# Fermat's Little Theorem and Euler's Phi function

Fermat's Little Theorem states that if p is prime then a^p - a is a multiple of p. In other words,

a ^ (p-1) = 1 mod p, whenever a is not a multiple of p

The proof for this theorem is interesting. Take any number a that is co-prime with p. Now, a will correspond to some r (mod) p, where r lies between 1 and p-1

Now, take the numbers a, 2a, 3a, 4a, 5a,...(p-1)a...All these numbers will be co-prime with p (as p is prime) and all will leave remainders from 1 to p-1. Let us assume they leave remainders r, r2,r3,r4, …rp-1. Now, none of these remainders will be equal to 0. Importantly, no two of these remainders can be equal.

(This is a critical result, which is established below)
Suppose r3 were equal to r5. Then, 5a -3a would be a multiple of p => 2a is a multiple of p, which is impossible.

This implies r, r2,r3,r4, …rp-1 should correspond to 1,2,3,...p-1 in some order.

Now, when we multiply a, 2a, 3a, 4a,...(p-1)a in modular arithmetic terms, we should get a remainder of 1*2*3*...(p-1)

Or, a p-1 * 1*2*3*...(p-1) = 1*2*3*...(p-1) mod p

Let us say 1*2*3*...(p-1) = X

Or, a p-1 * X = X mod p

Or, X (a p-1 -1) = 0 mod p
Now, X cannot be 0 mod p, so, a ^ (p-1) has to be 1 mod p, which is Fermat's Little Theorem

Now, for Euler's Phi function and Theorem.
Euler's Phi function states that

For two numbers m,n that are coprime (HCF of m,n =1)
m phi(n) = 1 mod n, (m phi(n) leaves a remainder of 1 when divided by n)

Now, m and n are co-prime numbers. The possible remainders that m can have when divided by n are numbers from 0 to n-1 that are co-prime to n. A set that has phi(n) elements. We have seen this result here .

Now, let the elements in that set be R1 R2,R3,R4, …Rp set of possible remainders that m can leave when divided by n. This implies that p = phi(n).

Now, let us assume that m leaves a remainder R on division by n, R belongs to the above mentioned set.

Let us take the numbers R1 * m, R2 * m, R3 * m,R4 * m, …Rp * m. Now, none of these would correspond to o mod n. Importantly, no two of these can be equal mod n either.

Because if R4 * m and R7 * m were equal mod n, then m *( R4 - R7) would be a multiple of n, which is impossible.

Therefore, the numbers R1 * m, R2 * m, R3 * m,R4 * m, …Rp * m should correspond to the numbers R1 , R2 , R3 ,R4, …Rp mod n in some order.

Now, if we take the product of the p numbers R1 * m, R2 * m, R3 * m,R4 * m, …Rp * m. This will be equal to R1 * R2 * R3 * R4* …* Rp mod n.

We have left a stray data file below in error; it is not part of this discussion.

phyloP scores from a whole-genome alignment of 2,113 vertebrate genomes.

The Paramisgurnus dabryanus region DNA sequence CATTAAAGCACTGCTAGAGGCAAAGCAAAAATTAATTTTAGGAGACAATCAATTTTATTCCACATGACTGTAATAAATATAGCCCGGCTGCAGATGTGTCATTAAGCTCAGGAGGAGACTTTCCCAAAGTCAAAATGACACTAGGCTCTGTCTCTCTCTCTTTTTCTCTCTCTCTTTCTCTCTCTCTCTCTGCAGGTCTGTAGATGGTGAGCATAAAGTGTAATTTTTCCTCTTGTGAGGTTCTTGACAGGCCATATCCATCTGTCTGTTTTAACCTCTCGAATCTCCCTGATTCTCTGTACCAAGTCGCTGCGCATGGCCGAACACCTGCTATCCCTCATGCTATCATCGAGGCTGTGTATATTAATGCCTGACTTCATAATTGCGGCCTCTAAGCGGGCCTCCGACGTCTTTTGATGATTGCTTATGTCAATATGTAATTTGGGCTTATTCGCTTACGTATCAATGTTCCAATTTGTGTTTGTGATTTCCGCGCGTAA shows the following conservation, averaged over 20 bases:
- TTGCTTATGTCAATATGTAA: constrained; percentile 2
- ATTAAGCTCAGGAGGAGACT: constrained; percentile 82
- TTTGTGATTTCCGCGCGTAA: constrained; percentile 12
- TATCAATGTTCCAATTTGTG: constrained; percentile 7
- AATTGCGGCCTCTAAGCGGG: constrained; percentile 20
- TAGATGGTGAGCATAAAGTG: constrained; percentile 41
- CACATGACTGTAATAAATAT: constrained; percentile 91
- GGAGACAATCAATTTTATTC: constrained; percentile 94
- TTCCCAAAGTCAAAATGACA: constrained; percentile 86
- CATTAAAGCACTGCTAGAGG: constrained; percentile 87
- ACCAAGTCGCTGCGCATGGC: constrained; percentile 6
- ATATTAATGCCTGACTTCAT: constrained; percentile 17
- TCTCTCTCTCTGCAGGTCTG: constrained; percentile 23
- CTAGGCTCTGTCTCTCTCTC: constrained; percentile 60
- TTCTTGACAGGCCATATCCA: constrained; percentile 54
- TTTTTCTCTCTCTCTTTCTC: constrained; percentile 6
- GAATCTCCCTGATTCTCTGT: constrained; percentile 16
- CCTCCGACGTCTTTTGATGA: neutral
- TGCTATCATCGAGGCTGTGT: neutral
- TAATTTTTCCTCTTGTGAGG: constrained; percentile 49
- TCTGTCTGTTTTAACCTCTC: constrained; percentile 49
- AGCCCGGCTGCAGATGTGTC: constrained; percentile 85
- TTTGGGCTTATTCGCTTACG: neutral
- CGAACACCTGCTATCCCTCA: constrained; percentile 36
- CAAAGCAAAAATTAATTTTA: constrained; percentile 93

Let R1 * R2 * R3 * R4* …* Rp = Y

mp Y = Y mod n
Y (mp-1) = 0 mod n
Or, mp = 1 mod n
m ^ phi(n) = 1 mod n, which is Euler's Phi Function.

Brilliant Theorem. Beautiful implications. But, I dont think CAT will have a question based on this theorem.

In the same 'too tough for CAT category' one can file Wilson's theorem as well.
IIM CAT Preparation Tips: Fermat's Little Theorem and Euler's Phi function

## Nov 15, 2010

### Fermat's Little Theorem and Euler's Phi function

Fermat's Little Theorem states that if p is prime then a^p - a is a multiple of p. In other words,

a ^ (p-1) = 1 mod p, whenever a is not a multiple of p

The proof for this theorem is interesting. Take any number a that is co-prime with p. Now, a will correspond to some r (mod) p, where r lies between 1 and p-1

Now, take the numbers a, 2a, 3a, 4a, 5a,...(p-1)a...All these numbers will be co-prime with p (as p is prime) and all will leave remainders from 1 to p-1. Let us assume they leave remainders r, r2,r3,r4, …rp-1. Now, none of these remainders will be equal to 0. Importantly, no two of these remainders can be equal.

(This is a critical result, which is established below)
Suppose r3 were equal to r5. Then, 5a -3a would be a multiple of p => 2a is a multiple of p, which is impossible.

This implies r, r2,r3,r4, …rp-1 should correspond to 1,2,3,...p-1 in some order.

Now, when we multiply a, 2a, 3a, 4a,...(p-1)a in modular arithmetic terms, we should get a remainder of 1*2*3*...(p-1)

Or, a p-1 * 1*2*3*...(p-1) = 1*2*3*...(p-1) mod p

Let us say 1*2*3*...(p-1) = X

Or, a p-1 * X = X mod p

Or, X (a p-1 -1) = 0 mod p
Now, X cannot be 0 mod p, so, a ^ (p-1) has to be 1 mod p, which is Fermat's Little Theorem

Now, for Euler's Phi function and Theorem.
Euler's Phi function states that

For two numbers m,n that are coprime (HCF of m,n =1)
m phi(n) = 1 mod n, (m phi(n) leaves a remainder of 1 when divided by n)

Now, m and n are co-prime numbers. The possible remainders that m can have when divided by n are numbers from 0 to n-1 that are co-prime to n. A set that has phi(n) elements. We have seen this result here .

Now, let the elements in that set be R1 R2,R3,R4, …Rp set of possible remainders that m can leave when divided by n. This implies that p = phi(n).

Now, let us assume that m leaves a remainder R on division by n, R belongs to the above mentioned set.

Let us take the numbers R1 * m, R2 * m, R3 * m,R4 * m, …Rp * m. Now, none of these would correspond to o mod n. Importantly, no two of these can be equal mod n either.

Because if R4 * m and R7 * m were equal mod n, then m *( R4 - R7) would be a multiple of n, which is impossible.

Therefore, the numbers R1 * m, R2 * m, R3 * m,R4 * m, …Rp * m should correspond to the numbers R1 , R2 , R3 ,R4, …Rp mod n in some order.

Now, if we take the product of the p numbers R1 * m, R2 * m, R3 * m,R4 * m, …Rp * m. This will be equal to R1 * R2 * R3 * R4* …* Rp mod n.

Let R1 * R2 * R3 * R4* …* Rp = Y

mp Y = Y mod n
Y (mp-1) = 0 mod n
Or, mp = 1 mod n
m ^ phi(n) = 1 mod n, which is Euler's Phi Function.

Brilliant Theorem. Beautiful implications. But, I dont think CAT will have a question based on this theorem.

In the same 'too tough for CAT category' one can file Wilson's theorem as well.